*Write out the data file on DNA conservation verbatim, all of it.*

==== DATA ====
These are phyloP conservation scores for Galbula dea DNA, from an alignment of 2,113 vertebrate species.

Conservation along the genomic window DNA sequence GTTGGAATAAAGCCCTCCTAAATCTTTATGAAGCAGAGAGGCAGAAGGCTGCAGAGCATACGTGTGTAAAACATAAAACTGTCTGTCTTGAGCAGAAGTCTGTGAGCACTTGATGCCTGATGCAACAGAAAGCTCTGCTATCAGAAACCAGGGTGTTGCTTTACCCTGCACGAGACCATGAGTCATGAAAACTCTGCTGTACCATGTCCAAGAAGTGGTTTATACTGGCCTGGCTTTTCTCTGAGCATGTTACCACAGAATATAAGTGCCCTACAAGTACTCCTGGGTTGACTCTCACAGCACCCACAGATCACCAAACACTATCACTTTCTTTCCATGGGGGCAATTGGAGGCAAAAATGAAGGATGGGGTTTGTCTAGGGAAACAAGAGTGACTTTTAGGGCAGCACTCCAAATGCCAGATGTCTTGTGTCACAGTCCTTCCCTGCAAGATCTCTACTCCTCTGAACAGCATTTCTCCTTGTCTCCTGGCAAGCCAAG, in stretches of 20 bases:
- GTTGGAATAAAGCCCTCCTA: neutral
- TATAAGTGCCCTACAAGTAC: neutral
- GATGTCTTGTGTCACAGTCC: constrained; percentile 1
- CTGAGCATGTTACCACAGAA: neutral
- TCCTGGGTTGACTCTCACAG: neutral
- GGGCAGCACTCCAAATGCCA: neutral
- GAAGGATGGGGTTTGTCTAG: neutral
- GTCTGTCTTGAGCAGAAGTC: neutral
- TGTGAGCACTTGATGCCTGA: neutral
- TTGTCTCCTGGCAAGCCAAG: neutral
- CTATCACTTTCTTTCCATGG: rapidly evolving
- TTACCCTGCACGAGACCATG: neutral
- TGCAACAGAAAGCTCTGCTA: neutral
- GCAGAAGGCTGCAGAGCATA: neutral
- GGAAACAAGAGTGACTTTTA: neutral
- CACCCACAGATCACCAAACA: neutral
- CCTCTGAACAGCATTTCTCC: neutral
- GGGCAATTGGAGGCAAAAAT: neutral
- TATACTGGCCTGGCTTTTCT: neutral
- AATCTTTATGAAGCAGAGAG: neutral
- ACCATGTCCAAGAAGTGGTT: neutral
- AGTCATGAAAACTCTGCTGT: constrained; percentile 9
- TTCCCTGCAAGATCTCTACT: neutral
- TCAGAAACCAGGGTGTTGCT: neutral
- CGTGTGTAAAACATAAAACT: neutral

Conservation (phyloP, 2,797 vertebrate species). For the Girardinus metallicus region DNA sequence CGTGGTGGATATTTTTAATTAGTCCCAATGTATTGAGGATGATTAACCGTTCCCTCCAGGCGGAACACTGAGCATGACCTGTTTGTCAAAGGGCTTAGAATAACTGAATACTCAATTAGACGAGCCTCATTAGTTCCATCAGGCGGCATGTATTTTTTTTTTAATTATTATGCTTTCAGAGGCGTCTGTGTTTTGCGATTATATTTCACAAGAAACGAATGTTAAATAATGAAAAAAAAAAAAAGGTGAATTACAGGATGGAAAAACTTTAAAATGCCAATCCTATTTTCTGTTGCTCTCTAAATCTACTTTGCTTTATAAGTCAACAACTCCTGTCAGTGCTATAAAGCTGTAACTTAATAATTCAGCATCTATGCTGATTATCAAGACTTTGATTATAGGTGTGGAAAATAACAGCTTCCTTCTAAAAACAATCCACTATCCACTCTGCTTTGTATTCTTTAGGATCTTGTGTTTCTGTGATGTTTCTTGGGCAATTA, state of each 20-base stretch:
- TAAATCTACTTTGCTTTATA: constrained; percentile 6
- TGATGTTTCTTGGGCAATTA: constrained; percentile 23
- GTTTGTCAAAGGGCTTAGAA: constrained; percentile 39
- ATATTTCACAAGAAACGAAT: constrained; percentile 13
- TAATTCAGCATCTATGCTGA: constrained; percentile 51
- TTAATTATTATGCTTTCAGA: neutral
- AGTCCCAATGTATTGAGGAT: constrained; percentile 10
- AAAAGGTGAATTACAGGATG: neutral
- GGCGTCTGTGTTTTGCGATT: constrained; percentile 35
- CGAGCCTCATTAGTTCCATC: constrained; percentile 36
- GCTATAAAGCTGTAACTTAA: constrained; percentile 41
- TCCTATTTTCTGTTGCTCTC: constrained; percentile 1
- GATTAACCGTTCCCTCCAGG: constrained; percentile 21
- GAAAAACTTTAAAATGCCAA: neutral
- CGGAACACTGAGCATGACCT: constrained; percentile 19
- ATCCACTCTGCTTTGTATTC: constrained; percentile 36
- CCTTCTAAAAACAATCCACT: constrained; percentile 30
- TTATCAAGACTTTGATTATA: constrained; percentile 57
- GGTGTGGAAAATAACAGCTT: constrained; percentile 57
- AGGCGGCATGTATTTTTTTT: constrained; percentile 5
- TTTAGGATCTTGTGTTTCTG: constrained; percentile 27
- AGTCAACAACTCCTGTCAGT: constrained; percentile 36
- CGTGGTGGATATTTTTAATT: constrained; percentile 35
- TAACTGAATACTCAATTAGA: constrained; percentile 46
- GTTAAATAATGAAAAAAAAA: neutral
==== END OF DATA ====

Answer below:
These are phyloP conservation scores for Galbula dea DNA, from an alignment of 2,113 vertebrate species.

Conservation along the genomic window DNA sequence GTTGGAATAAAGCCCTCCTAAATCTTTATGAAGCAGAGAGGCAGAAGGCTGCAGAGCATACGTGTGTAAAACATAAAACTGTCTGTCTTGAGCAGAAGTCTGTGAGCACTTGATGCCTGATGCAACAGAAAGCTCTGCTATCAGAAACCAGGGTGTTGCTTTACCCTGCACGAGACCATGAGTCATGAAAACTCTGCTGTACCATGTCCAAGAAGTGGTTTATACTGGCCTGGCTTTTCTCTGAGCATGTTACCACAGAATATAAGTGCCCTACAAGTACTCCTGGGTTGACTCTCACAGCACCCACAGATCACCAAACACTATCACTTTCTTTCCATGGGGGCAATTGGAGGCAAAAATGAAGGATGGGGTTTGTCTAGGGAAACAAGAGTGACTTTTAGGGCAGCACTCCAAATGCCAGATGTCTTGTGTCACAGTCCTTCCCTGCAAGATCTCTACTCCTCTGAACAGCATTTCTCCTTGTCTCCTGGCAAGCCAAG, in stretches of 20 bases:
- GTTGGAATAAAGCCCTCCTA: neutral
- TATAAGTGCCCTACAAGTAC: neutral
- GATGTCTTGTGTCACAGTCC: constrained; percentile 1
- CTGAGCATGTTACCACAGAA: neutral
- TCCTGGGTTGACTCTCACAG: neutral
- GGGCAGCACTCCAAATGCCA: neutral
- GAAGGATGGGGTTTGTCTAG: neutral
- GTCTGTCTTGAGCAGAAGTC: neutral
- TGTGAGCACTTGATGCCTGA: neutral
- TTGTCTCCTGGCAAGCCAAG: neutral
- CTATCACTTTCTTTCCATGG: rapidly evolving
- TTACCCTGCACGAGACCATG: neutral
- TGCAACAGAAAGCTCTGCTA: neutral
- GCAGAAGGCTGCAGAGCATA: neutral
- GGAAACAAGAGTGACTTTTA: neutral
- CACCCACAGATCACCAAACA: neutral
- CCTCTGAACAGCATTTCTCC: neutral
- GGGCAATTGGAGGCAAAAAT: neutral
- TATACTGGCCTGGCTTTTCT: neutral
- AATCTTTATGAAGCAGAGAG: neutral
- ACCATGTCCAAGAAGTGGTT: neutral
- AGTCATGAAAACTCTGCTGT: constrained; percentile 9
- TTCCCTGCAAGATCTCTACT: neutral
- TCAGAAACCAGGGTGTTGCT: neutral
- CGTGTGTAAAACATAAAACT: neutral

Conservation (phyloP, 2,797 vertebrate species). For the Girardinus metallicus region DNA sequence CGTGGTGGATATTTTTAATTAGTCCCAATGTATTGAGGATGATTAACCGTTCCCTCCAGGCGGAACACTGAGCATGACCTGTTTGTCAAAGGGCTTAGAATAACTGAATACTCAATTAGACGAGCCTCATTAGTTCCATCAGGCGGCATGTATTTTTTTTTTAATTATTATGCTTTCAGAGGCGTCTGTGTTTTGCGATTATATTTCACAAGAAACGAATGTTAAATAATGAAAAAAAAAAAAAGGTGAATTACAGGATGGAAAAACTTTAAAATGCCAATCCTATTTTCTGTTGCTCTCTAAATCTACTTTGCTTTATAAGTCAACAACTCCTGTCAGTGCTATAAAGCTGTAACTTAATAATTCAGCATCTATGCTGATTATCAAGACTTTGATTATAGGTGTGGAAAATAACAGCTTCCTTCTAAAAACAATCCACTATCCACTCTGCTTTGTATTCTTTAGGATCTTGTGTTTCTGTGATGTTTCTTGGGCAATTA, state of each 20-base stretch:
- TAAATCTACTTTGCTTTATA: constrained; percentile 6
- TGATGTTTCTTGGGCAATTA: constrained; percentile 23
- GTTTGTCAAAGGGCTTAGAA: constrained; percentile 39
- ATATTTCACAAGAAACGAAT: constrained; percentile 13
- TAATTCAGCATCTATGCTGA: constrained; percentile 51
- TTAATTATTATGCTTTCAGA: neutral
- AGTCCCAATGTATTGAGGAT: constrained; percentile 10
- AAAAGGTGAATTACAGGATG: neutral
- GGCGTCTGTGTTTTGCGATT: constrained; percentile 35
- CGAGCCTCATTAGTTCCATC: constrained; percentile 36
- GCTATAAAGCTGTAACTTAA: constrained; percentile 41
- TCCTATTTTCTGTTGCTCTC: constrained; percentile 1
- GATTAACCGTTCCCTCCAGG: constrained; percentile 21
- GAAAAACTTTAAAATGCCAA: neutral
- CGGAACACTGAGCATGACCT: constrained; percentile 19
- ATCCACTCTGCTTTGTATTC: constrained; percentile 36
- CCTTCTAAAAACAATCCACT: constrained; percentile 30
- TTATCAAGACTTTGATTATA: constrained; percentile 57
- GGTGTGGAAAATAACAGCTT: constrained; percentile 57
- AGGCGGCATGTATTTTTTTT: constrained; percentile 5
- TTTAGGATCTTGTGTTTCTG: constrained; percentile 27
- AGTCAACAACTCCTGTCAGT: constrained; percentile 36
- CGTGGTGGATATTTTTAATT: constrained; percentile 35
- TAACTGAATACTCAATTAGA: constrained; percentile 46
- GTTAAATAATGAAAAAAAAA: neutral